Workers install a solar energy system on the rooftop of a home in Golden, Colorado. More than 4,751 megawatts of solar power was installed in the United States last year, an increase of 41%. | Photo by Dennis Schroeder, National Renewable Energy Laboratory
A new report on the solar power industry signals a major milestone for America’s clean energy economy. According to the latest GreenTechMedia Research and Solar Energy Industries Association’s (SEIA) Solar Market Insight Year in Review 2013 report, photovoltaic (PV) installations continued their impressive growth, increasing 41% over 2012 to 4,751 megawatts (MW) of installed power in the United States.
Today, there are more than 440,000 operating solar electric systems in the U.S., totaling more than 12,000 MW of PV and 918 MW of concentrating solar power (CSP)—nearly fifteen times the amount installed in 2008.
According to the report, 100% of new electric generating capacity in Arizona, Illinois, Massachusetts, New Jersey, Missouri, Vermont, and the District of Columbia came from solar energy. Cumulatively, 29% of all new electricity generation in the United States came from solar power in 2013, making solar the second-largest source of new generating capacity behind natural gas.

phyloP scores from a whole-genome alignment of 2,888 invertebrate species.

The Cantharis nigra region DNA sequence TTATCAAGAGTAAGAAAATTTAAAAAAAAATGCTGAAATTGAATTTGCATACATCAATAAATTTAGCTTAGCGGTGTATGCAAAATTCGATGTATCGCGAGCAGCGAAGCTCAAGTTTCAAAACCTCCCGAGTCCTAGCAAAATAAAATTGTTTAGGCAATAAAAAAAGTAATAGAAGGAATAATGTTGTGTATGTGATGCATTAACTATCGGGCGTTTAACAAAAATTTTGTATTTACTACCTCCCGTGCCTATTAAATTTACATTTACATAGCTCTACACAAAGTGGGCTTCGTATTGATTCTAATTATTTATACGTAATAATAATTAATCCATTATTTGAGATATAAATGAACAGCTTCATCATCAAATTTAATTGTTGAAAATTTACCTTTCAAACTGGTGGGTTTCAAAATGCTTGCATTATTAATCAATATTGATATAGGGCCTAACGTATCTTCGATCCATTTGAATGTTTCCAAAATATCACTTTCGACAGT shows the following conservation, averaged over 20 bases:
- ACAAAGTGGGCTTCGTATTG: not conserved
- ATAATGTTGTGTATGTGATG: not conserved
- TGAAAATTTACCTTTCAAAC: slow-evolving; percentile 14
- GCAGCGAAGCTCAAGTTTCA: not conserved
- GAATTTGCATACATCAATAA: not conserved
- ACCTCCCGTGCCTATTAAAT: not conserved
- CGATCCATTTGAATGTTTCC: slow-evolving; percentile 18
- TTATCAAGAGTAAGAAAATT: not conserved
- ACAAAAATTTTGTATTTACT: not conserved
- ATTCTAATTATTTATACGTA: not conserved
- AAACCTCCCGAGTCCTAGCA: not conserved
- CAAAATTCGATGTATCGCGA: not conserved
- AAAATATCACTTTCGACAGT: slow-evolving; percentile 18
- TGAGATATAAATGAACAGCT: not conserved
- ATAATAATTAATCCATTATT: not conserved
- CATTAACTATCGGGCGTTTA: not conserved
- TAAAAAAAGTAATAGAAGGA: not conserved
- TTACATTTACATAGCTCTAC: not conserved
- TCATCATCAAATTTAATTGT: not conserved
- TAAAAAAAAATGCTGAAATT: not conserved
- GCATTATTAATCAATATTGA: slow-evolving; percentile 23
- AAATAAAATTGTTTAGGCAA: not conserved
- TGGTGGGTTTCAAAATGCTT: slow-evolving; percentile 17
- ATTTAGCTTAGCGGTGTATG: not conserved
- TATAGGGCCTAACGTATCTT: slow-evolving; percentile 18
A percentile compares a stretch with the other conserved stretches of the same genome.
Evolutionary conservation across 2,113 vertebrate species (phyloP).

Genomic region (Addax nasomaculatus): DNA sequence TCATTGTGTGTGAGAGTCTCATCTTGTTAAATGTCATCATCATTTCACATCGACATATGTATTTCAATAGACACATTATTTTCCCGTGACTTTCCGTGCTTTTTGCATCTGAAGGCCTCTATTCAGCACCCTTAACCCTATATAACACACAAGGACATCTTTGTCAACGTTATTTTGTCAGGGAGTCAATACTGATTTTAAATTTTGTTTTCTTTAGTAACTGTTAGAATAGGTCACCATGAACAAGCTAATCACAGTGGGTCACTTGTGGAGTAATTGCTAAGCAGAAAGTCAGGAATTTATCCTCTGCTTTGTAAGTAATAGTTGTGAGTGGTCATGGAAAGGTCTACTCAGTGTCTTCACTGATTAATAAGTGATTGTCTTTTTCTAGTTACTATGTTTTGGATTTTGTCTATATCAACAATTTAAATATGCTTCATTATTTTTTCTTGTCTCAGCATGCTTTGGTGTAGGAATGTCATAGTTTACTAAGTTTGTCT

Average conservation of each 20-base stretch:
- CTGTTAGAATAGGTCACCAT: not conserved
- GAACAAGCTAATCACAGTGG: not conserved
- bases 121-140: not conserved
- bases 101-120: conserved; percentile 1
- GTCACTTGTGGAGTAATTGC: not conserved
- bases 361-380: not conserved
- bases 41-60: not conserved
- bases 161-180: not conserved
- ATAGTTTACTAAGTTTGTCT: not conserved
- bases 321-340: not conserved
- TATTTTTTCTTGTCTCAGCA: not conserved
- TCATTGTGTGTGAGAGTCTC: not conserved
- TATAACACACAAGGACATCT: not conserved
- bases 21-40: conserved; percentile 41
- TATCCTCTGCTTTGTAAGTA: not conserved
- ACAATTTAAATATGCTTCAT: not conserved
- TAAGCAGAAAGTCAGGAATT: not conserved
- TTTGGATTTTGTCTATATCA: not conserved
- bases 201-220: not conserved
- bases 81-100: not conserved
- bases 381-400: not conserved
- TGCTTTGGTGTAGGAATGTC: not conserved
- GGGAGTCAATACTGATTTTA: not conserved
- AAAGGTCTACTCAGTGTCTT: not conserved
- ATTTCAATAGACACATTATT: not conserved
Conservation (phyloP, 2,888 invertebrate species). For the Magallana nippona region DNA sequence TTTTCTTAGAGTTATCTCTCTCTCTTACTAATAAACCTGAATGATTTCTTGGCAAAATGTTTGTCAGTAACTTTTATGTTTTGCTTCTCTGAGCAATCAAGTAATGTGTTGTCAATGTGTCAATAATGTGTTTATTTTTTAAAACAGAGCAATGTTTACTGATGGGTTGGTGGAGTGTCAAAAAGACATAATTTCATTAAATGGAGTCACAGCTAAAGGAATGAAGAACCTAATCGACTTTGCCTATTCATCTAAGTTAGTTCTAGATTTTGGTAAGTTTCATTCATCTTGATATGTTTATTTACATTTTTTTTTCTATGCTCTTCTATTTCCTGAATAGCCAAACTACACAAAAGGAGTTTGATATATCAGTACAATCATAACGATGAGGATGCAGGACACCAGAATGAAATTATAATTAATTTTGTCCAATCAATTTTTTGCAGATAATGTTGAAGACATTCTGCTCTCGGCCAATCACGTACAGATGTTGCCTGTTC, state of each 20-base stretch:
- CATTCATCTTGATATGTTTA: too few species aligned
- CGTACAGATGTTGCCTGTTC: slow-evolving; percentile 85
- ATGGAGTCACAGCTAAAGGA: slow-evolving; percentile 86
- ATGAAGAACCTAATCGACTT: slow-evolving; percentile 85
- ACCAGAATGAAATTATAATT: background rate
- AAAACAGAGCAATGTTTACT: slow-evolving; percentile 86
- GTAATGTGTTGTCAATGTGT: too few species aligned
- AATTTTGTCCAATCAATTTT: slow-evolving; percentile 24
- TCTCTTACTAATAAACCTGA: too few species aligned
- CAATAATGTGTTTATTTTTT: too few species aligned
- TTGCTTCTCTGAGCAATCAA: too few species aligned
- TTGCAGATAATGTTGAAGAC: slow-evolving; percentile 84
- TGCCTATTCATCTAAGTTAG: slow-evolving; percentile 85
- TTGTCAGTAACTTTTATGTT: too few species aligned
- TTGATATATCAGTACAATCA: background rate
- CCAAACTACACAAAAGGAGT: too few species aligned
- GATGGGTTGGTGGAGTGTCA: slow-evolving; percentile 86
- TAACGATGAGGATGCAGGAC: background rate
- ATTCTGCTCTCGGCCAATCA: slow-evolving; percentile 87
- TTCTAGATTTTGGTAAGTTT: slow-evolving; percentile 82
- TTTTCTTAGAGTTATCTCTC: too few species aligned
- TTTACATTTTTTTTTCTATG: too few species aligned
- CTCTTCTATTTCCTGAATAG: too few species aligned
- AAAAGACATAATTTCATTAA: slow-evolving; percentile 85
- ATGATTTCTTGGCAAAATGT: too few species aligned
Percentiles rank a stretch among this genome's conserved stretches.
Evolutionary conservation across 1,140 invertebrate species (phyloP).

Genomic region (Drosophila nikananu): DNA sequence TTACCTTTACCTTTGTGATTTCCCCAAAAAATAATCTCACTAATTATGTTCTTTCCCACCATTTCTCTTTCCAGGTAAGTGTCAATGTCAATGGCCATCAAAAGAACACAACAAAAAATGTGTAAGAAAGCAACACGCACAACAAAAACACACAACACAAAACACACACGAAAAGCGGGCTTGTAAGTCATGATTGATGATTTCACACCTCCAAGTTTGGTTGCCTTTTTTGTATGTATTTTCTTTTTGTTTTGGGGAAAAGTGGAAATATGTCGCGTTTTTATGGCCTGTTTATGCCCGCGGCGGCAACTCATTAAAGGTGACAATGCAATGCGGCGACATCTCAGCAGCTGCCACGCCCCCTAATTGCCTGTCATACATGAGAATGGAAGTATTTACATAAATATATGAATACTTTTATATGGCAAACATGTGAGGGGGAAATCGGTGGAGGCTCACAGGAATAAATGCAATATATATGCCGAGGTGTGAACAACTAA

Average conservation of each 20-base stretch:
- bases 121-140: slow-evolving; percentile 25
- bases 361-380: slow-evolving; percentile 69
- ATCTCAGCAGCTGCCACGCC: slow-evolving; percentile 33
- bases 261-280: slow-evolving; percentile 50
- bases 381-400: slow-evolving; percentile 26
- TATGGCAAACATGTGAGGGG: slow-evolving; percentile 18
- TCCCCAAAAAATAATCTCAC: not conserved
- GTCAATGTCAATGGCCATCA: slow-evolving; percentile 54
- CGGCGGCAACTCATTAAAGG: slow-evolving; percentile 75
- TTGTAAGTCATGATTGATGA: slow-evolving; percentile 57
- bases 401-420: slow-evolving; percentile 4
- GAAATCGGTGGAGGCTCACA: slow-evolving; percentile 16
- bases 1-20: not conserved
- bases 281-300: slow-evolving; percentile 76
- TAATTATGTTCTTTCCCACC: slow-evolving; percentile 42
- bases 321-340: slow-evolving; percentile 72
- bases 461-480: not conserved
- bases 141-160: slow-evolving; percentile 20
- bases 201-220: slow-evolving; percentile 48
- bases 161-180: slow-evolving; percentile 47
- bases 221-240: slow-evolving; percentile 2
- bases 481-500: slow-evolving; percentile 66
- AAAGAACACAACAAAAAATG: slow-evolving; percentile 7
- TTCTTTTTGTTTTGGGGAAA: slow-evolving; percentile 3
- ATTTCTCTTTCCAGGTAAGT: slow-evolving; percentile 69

This tremendous growth shows that solar technology has extraordinary potential to power our daily lives, from providing electricity to power our homes and charge our cars, to reducing electricity costs for businesses, all while reducing our carbon emissions and creating new homegrown jobs.
The Energy Department’s (DOE) SunShot Initiative – a collaborative national effort launched in 2011 to make solar energy fully cost-competitive with traditional energy sources by 2020 – works with the solar industry to aggressively drive research, manufacturing, and market solutions that increase deployment of affordable and accessible solar energy for Americans.
Only three years into the decade-long SunShot Initiative, the solar industry is already more than 60% of the way to achieving SunShot’s cost target of $0.06 per kilowatt-hour (kWh) for utility-scale PV. For CSP, the levelized cost of electricity in the U.S. has decreased about 38%, from $0.21 cents per kilowatt hour to $0.13 cents per kilowatt hour—more than half way in cost reduction toward achieving the SunShot Initiative’s goal for 2020.
SunShot’s investments and the industry’s accelerated pace to meet the SunShot goal have made solar energy price-competitive with traditional energy sources in numerous states across the U.S., including California, Hawaii, and Minnesota. Learn more about the high-impact projects SunShot supports that are transforming solar technologies and the marketplace to drive down the cost of solar electricity across the U.S.